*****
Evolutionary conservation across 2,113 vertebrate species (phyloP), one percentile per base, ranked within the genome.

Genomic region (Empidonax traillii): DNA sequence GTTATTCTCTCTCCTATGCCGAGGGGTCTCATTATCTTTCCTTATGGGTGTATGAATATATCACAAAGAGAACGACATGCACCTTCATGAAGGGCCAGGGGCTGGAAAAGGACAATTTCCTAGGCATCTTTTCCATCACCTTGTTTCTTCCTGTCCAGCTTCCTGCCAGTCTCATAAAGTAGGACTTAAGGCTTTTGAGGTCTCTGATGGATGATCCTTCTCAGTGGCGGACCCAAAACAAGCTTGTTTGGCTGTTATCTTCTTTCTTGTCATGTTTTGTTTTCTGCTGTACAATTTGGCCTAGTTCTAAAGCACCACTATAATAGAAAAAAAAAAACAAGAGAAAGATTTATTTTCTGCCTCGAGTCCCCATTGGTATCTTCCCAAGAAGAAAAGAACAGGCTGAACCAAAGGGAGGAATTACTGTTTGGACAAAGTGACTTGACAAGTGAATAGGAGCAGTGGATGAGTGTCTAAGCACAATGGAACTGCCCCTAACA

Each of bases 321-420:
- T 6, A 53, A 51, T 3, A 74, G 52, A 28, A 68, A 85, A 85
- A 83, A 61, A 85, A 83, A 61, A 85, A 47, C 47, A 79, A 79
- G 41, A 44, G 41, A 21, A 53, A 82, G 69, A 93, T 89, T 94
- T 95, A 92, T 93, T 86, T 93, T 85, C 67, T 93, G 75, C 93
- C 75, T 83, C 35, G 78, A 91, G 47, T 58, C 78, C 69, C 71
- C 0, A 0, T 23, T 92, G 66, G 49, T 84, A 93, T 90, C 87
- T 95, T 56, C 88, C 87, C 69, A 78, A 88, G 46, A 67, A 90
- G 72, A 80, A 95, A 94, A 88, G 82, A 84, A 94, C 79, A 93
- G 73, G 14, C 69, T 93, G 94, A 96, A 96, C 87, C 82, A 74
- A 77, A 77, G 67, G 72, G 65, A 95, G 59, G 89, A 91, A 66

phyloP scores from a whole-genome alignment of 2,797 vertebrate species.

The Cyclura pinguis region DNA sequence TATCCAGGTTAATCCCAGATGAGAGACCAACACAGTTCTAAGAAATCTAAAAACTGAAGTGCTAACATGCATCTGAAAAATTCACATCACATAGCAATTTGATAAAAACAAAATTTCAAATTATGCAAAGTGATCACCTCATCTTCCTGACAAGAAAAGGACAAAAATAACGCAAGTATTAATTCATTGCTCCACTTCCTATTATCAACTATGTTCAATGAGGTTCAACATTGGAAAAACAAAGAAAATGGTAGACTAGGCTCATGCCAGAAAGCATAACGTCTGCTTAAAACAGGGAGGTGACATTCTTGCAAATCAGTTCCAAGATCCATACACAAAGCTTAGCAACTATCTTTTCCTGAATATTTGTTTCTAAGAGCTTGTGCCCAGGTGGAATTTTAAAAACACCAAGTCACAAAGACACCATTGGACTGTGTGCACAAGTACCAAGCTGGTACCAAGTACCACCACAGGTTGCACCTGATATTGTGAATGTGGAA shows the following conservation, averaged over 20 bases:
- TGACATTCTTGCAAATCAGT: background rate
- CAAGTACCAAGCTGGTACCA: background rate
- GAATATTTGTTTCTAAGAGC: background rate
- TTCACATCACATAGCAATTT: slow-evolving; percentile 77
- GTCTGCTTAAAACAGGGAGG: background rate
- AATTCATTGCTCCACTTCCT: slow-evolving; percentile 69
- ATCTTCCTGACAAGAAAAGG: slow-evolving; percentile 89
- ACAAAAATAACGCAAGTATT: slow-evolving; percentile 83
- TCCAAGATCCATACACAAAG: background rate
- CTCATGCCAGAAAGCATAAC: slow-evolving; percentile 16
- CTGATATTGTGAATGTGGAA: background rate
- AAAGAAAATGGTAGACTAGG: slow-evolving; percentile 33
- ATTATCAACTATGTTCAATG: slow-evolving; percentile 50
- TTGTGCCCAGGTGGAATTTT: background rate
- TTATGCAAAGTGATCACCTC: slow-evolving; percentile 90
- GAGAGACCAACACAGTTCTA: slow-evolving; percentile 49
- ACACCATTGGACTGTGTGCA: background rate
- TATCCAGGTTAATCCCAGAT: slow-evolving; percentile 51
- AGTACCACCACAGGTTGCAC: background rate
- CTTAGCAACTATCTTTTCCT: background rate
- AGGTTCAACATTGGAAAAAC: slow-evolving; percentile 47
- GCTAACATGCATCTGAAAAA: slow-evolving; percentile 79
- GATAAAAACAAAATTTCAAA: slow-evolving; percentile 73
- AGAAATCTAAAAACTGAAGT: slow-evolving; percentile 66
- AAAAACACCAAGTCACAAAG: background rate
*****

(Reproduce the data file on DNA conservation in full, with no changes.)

Evolutionary conservation across 2,113 vertebrate species (phyloP), one percentile per base, ranked within the genome.

Genomic region (Empidonax traillii): DNA sequence GTTATTCTCTCTCCTATGCCGAGGGGTCTCATTATCTTTCCTTATGGGTGTATGAATATATCACAAAGAGAACGACATGCACCTTCATGAAGGGCCAGGGGCTGGAAAAGGACAATTTCCTAGGCATCTTTTCCATCACCTTGTTTCTTCCTGTCCAGCTTCCTGCCAGTCTCATAAAGTAGGACTTAAGGCTTTTGAGGTCTCTGATGGATGATCCTTCTCAGTGGCGGACCCAAAACAAGCTTGTTTGGCTGTTATCTTCTTTCTTGTCATGTTTTGTTTTCTGCTGTACAATTTGGCCTAGTTCTAAAGCACCACTATAATAGAAAAAAAAAAACAAGAGAAAGATTTATTTTCTGCCTCGAGTCCCCATTGGTATCTTCCCAAGAAGAAAAGAACAGGCTGAACCAAAGGGAGGAATTACTGTTTGGACAAAGTGACTTGACAAGTGAATAGGAGCAGTGGATGAGTGTCTAAGCACAATGGAACTGCCCCTAACA

Each of bases 321-420:
- T 6, A 53, A 51, T 3, A 74, G 52, A 28, A 68, A 85, A 85
- A 83, A 61, A 85, A 83, A 61, A 85, A 47, C 47, A 79, A 79
- G 41, A 44, G 41, A 21, A 53, A 82, G 69, A 93, T 89, T 94
- T 95, A 92, T 93, T 86, T 93, T 85, C 67, T 93, G 75, C 93
- C 75, T 83, C 35, G 78, A 91, G 47, T 58, C 78, C 69, C 71
- C 0, A 0, T 23, T 92, G 66, G 49, T 84, A 93, T 90, C 87
- T 95, T 56, C 88, C 87, C 69, A 78, A 88, G 46, A 67, A 90
- G 72, A 80, A 95, A 94, A 88, G 82, A 84, A 94, C 79, A 93
- G 73, G 14, C 69, T 93, G 94, A 96, A 96, C 87, C 82, A 74
- A 77, A 77, G 67, G 72, G 65, A 95, G 59, G 89, A 91, A 66

phyloP scores from a whole-genome alignment of 2,797 vertebrate species.

The Cyclura pinguis region DNA sequence TATCCAGGTTAATCCCAGATGAGAGACCAACACAGTTCTAAGAAATCTAAAAACTGAAGTGCTAACATGCATCTGAAAAATTCACATCACATAGCAATTTGATAAAAACAAAATTTCAAATTATGCAAAGTGATCACCTCATCTTCCTGACAAGAAAAGGACAAAAATAACGCAAGTATTAATTCATTGCTCCACTTCCTATTATCAACTATGTTCAATGAGGTTCAACATTGGAAAAACAAAGAAAATGGTAGACTAGGCTCATGCCAGAAAGCATAACGTCTGCTTAAAACAGGGAGGTGACATTCTTGCAAATCAGTTCCAAGATCCATACACAAAGCTTAGCAACTATCTTTTCCTGAATATTTGTTTCTAAGAGCTTGTGCCCAGGTGGAATTTTAAAAACACCAAGTCACAAAGACACCATTGGACTGTGTGCACAAGTACCAAGCTGGTACCAAGTACCACCACAGGTTGCACCTGATATTGTGAATGTGGAA shows the following conservation, averaged over 20 bases:
- TGACATTCTTGCAAATCAGT: background rate
- CAAGTACCAAGCTGGTACCA: background rate
- GAATATTTGTTTCTAAGAGC: background rate
- TTCACATCACATAGCAATTT: slow-evolving; percentile 77
- GTCTGCTTAAAACAGGGAGG: background rate
- AATTCATTGCTCCACTTCCT: slow-evolving; percentile 69
- ATCTTCCTGACAAGAAAAGG: slow-evolving; percentile 89
- ACAAAAATAACGCAAGTATT: slow-evolving; percentile 83
- TCCAAGATCCATACACAAAG: background rate
- CTCATGCCAGAAAGCATAAC: slow-evolving; percentile 16
- CTGATATTGTGAATGTGGAA: background rate
- AAAGAAAATGGTAGACTAGG: slow-evolving; percentile 33
- ATTATCAACTATGTTCAATG: slow-evolving; percentile 50
- TTGTGCCCAGGTGGAATTTT: background rate
- TTATGCAAAGTGATCACCTC: slow-evolving; percentile 90
- GAGAGACCAACACAGTTCTA: slow-evolving; percentile 49
- ACACCATTGGACTGTGTGCA: background rate
- TATCCAGGTTAATCCCAGAT: slow-evolving; percentile 51
- AGTACCACCACAGGTTGCAC: background rate
- CTTAGCAACTATCTTTTCCT: background rate
- AGGTTCAACATTGGAAAAAC: slow-evolving; percentile 47
- GCTAACATGCATCTGAAAAA: slow-evolving; percentile 79
- GATAAAAACAAAATTTCAAA: slow-evolving; percentile 73
- AGAAATCTAAAAACTGAAGT: slow-evolving; percentile 66
- AAAAACACCAAGTCACAAAG: background rate